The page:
• Conduct internal testing to ensure you can generate transactions with the ICD-10 codes within your system

  • Identify appropriate days/times for vendor to conduct internal testing, e.g., evenings, weekends

  • Conduct external testing with your trading partners to ensure the ICD-10 codes are sent and received properly

  • Review results and work with your vendor to correct any problems identified during the testing

Testing can be conducted even if your system isn’t ICD-10 ready. Look at the ICD-10 codes for the top conditions:

  • Look out for volume of conditions that constitute the major chunk of your revenue

  • Look at recent medical records for patients with these conditions and try coding them in ICD-10 for practice

  • Create a checklist for clinicians in cases of inadequate documentation

Keep a contingency plan in mind to submit claims incase your system isn’t ready by Oct 1st

  • For Medicare providers, options include:

  • Free billing software available from every MAC website

  • Part B claims submission by online provider portal (in about ½ of MAC jurisdictions)

  • Paper claims for providers who meet Administrative Simplification

  • Compliance Act Waiver requirements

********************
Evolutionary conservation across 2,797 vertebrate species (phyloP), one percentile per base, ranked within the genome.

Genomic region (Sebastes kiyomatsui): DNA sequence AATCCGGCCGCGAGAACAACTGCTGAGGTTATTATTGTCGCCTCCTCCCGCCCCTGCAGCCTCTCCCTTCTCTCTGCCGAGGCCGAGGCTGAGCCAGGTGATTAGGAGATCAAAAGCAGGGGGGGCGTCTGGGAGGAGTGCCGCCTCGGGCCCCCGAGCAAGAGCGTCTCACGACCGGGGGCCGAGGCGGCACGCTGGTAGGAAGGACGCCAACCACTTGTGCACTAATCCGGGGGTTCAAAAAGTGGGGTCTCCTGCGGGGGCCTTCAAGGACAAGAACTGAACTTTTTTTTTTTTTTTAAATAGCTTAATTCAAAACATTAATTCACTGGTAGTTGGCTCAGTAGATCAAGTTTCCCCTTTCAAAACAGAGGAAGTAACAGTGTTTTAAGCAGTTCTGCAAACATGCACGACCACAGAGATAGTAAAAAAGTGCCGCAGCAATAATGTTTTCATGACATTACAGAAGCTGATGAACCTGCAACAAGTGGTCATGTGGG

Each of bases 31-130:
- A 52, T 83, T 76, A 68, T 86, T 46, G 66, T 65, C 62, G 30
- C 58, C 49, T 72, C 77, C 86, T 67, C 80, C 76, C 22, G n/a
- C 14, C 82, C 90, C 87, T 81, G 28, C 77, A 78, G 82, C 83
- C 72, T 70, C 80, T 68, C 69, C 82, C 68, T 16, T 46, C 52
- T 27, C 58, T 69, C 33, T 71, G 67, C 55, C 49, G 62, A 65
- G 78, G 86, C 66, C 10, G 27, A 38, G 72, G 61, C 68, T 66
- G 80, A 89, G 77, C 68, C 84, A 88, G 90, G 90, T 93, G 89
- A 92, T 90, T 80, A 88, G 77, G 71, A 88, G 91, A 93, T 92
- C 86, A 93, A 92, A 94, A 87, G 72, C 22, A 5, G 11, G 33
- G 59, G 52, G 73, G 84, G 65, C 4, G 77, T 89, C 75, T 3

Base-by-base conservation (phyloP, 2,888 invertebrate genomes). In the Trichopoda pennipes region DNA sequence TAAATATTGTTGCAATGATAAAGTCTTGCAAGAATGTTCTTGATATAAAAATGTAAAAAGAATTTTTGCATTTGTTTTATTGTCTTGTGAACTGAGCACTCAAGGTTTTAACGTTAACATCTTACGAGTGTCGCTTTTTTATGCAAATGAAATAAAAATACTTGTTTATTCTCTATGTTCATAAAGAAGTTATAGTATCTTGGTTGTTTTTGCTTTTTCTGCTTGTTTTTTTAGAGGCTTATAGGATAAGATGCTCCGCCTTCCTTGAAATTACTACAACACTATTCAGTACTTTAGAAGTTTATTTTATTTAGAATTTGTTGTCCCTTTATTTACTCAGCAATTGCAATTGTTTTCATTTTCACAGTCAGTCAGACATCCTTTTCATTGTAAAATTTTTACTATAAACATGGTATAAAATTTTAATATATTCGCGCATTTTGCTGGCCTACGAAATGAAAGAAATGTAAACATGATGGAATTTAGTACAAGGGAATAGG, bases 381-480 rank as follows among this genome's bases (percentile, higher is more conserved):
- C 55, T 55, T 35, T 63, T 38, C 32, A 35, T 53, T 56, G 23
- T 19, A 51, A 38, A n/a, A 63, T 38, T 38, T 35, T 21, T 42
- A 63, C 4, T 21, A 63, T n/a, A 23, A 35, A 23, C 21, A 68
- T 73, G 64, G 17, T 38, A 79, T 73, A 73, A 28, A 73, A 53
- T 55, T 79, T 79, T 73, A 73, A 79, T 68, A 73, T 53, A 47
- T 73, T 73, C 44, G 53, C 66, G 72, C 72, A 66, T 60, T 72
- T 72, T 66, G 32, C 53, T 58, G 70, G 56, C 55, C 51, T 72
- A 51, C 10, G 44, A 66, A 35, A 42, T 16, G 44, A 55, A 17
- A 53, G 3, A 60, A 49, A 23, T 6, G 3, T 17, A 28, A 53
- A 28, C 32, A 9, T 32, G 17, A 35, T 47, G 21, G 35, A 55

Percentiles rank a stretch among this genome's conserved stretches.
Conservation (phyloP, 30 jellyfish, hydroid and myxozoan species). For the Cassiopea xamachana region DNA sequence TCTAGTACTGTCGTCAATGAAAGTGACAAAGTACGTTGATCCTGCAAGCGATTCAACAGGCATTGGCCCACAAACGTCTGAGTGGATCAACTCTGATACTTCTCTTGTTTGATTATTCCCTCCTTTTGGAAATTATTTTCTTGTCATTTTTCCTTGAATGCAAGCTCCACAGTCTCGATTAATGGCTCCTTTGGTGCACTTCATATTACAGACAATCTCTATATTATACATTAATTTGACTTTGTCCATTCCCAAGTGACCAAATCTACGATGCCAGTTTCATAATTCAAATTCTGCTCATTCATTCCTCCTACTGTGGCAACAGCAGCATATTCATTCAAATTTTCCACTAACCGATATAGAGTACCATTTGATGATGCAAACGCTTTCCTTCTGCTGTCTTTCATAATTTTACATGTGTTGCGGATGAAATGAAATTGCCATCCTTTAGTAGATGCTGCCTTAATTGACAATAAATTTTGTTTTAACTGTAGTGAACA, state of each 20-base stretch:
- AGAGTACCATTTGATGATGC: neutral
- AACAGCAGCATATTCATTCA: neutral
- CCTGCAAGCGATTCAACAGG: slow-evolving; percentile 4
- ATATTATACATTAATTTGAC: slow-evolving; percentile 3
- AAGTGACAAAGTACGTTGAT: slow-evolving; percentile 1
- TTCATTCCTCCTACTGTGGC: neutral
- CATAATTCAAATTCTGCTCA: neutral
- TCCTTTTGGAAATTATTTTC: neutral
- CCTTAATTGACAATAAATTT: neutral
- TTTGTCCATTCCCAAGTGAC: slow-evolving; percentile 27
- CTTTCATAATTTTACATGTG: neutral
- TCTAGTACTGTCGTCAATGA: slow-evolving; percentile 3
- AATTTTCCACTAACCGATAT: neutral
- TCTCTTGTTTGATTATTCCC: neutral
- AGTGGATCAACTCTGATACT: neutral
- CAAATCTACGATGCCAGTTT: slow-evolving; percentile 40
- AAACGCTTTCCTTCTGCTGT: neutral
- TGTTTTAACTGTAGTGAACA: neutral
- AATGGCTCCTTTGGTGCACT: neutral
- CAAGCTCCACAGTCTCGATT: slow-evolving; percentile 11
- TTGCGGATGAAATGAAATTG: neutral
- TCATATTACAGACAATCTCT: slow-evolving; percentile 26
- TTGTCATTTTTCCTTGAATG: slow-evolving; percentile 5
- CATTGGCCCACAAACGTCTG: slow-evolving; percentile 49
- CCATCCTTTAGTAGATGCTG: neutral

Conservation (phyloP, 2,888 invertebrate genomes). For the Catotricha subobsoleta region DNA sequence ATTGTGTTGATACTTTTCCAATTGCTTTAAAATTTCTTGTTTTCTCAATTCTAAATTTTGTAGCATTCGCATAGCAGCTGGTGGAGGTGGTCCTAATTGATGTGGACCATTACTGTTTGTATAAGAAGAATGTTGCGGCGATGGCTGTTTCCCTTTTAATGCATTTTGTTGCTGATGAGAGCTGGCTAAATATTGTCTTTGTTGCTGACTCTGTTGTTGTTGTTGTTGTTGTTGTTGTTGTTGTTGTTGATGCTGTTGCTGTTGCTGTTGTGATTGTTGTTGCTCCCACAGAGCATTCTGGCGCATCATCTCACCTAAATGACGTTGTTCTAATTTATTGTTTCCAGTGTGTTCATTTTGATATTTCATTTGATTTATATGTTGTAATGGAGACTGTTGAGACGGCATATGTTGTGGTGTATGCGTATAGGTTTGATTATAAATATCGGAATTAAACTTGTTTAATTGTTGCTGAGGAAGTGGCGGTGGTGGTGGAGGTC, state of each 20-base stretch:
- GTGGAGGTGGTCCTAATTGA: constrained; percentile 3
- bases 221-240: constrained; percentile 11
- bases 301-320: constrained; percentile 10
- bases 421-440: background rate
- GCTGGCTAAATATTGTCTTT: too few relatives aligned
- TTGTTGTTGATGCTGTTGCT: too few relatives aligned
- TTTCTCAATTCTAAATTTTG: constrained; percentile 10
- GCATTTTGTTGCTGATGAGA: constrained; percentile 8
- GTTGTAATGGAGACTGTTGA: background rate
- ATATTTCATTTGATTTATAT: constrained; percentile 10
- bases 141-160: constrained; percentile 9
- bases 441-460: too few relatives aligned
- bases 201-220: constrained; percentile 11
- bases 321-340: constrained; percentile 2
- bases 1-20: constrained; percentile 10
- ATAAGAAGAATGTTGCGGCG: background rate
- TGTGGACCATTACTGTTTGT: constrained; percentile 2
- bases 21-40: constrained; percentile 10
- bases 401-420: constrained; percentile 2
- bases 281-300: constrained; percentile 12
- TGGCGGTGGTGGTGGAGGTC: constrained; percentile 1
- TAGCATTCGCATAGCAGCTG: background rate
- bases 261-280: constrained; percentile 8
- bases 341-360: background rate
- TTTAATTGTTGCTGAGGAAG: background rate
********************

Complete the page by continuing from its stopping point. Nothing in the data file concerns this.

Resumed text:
• Each of these options requires you to code in ICD-10

10) Implement ICD-10

Services discharged on or after October 1, 2015

Prior to the compliance deadline, establish a line of credit for unexpected interruptions/delays in claims processing and reimbursement

Monitor ICD-10 Submissions


  • Monitor submissions of ICD-10 codes to ensure they are being received properly

  • Monitor communications from trading partners for possible errors with codes

  • Monitor payments to ensure they are the expected amounts for the service(s) provided

  • Conduct audits of ICD-10 coding to ensure best possible codes are being used

  • Recognize key operational metrics that require ongoing monitoring

Final Considerations

There is no denying that the transition to ICD-10 will be challenging, and to be ready you’ve got to fight your urge to kick and scream your way through this transition. Instead, work as a team (including all of your vendors and payers) with a chosen leader who will always boost morale, provide comprehensive training, and make sure you’ve secured financing in case your revenue takes a big hit. If you follow the steps outlined in this guide, you and your practice should come out on top.